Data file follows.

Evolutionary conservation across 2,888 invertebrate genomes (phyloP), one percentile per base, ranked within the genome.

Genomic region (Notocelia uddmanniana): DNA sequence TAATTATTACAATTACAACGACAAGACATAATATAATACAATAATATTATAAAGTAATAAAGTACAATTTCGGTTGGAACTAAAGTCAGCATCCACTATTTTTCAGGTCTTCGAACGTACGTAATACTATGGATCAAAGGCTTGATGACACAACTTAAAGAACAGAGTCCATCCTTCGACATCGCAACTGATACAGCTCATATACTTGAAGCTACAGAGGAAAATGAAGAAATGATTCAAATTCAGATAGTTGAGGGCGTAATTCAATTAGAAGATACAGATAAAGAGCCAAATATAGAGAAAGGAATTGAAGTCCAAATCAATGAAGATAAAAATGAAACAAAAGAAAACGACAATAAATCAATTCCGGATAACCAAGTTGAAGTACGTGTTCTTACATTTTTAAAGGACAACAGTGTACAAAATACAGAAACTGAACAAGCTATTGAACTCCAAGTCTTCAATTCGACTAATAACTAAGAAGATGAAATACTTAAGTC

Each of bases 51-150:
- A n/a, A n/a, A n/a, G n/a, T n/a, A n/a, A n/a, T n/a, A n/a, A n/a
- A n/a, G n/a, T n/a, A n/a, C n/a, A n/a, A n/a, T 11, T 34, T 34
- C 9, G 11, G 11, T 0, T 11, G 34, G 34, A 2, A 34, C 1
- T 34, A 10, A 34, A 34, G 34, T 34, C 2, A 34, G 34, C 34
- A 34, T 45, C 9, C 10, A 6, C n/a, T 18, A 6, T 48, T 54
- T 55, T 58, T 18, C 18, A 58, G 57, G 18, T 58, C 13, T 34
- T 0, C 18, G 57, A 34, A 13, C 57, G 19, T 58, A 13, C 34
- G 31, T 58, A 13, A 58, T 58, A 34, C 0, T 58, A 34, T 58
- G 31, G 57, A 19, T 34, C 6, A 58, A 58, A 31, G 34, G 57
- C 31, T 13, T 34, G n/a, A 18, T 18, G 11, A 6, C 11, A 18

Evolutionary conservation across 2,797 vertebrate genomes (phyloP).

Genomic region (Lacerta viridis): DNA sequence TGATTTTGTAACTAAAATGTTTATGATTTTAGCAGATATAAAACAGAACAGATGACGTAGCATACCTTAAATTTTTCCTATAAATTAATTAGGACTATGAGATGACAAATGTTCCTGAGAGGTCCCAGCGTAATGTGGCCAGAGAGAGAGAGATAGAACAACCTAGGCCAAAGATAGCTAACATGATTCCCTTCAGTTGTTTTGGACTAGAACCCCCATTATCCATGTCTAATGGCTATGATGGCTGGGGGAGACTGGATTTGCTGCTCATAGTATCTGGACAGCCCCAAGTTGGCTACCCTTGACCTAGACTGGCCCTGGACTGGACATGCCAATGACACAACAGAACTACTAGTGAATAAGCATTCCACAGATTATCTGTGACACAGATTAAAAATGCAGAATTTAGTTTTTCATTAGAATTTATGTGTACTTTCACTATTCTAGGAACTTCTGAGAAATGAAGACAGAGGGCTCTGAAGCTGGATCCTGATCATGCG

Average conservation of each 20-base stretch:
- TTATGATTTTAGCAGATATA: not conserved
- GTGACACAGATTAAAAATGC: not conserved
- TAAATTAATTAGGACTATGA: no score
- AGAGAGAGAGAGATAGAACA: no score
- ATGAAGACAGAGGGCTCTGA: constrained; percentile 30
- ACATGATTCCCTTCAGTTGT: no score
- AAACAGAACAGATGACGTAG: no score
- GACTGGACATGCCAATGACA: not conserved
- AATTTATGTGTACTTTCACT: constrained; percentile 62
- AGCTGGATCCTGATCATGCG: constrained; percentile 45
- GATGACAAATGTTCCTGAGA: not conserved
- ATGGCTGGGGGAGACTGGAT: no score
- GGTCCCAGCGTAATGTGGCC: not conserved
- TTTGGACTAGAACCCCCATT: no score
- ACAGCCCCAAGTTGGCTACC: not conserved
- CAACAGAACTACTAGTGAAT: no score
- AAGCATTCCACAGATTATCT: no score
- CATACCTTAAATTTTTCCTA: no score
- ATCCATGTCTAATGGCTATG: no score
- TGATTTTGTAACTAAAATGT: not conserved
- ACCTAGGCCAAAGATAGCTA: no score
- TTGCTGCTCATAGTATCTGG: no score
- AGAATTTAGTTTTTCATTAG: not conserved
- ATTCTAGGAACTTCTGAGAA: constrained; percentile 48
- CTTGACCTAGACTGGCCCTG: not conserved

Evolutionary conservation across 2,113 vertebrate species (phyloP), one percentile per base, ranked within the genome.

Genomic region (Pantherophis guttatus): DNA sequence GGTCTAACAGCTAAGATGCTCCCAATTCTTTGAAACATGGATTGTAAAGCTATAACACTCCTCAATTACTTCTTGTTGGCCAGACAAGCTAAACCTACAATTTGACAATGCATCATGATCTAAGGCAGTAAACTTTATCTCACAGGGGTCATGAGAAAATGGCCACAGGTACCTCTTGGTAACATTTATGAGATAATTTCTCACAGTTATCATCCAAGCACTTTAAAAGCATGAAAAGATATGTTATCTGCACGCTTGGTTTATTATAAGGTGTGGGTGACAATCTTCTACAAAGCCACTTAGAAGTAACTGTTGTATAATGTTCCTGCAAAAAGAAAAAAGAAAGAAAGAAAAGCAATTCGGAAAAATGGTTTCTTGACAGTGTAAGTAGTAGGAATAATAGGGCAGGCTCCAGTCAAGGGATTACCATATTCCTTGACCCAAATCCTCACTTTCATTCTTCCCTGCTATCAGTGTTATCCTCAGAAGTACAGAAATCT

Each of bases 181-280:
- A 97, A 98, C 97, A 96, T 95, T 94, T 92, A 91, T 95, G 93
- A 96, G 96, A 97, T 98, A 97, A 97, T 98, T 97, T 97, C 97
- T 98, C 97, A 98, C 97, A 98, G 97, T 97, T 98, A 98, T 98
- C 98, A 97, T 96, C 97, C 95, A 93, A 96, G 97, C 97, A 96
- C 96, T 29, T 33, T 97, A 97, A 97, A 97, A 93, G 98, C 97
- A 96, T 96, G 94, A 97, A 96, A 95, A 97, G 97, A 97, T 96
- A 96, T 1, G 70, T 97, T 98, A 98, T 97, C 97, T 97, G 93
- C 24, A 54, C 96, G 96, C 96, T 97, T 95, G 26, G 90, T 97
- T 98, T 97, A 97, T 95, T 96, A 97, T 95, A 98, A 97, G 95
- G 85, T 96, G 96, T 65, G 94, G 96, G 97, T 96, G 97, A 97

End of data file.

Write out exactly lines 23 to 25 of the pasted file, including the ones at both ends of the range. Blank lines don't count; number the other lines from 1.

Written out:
- AAACAGAACAGATGACGTAG: no score
- GACTGGACATGCCAATGACA: not conserved
- AATTTATGTGTACTTTCACT: constrained; percentile 62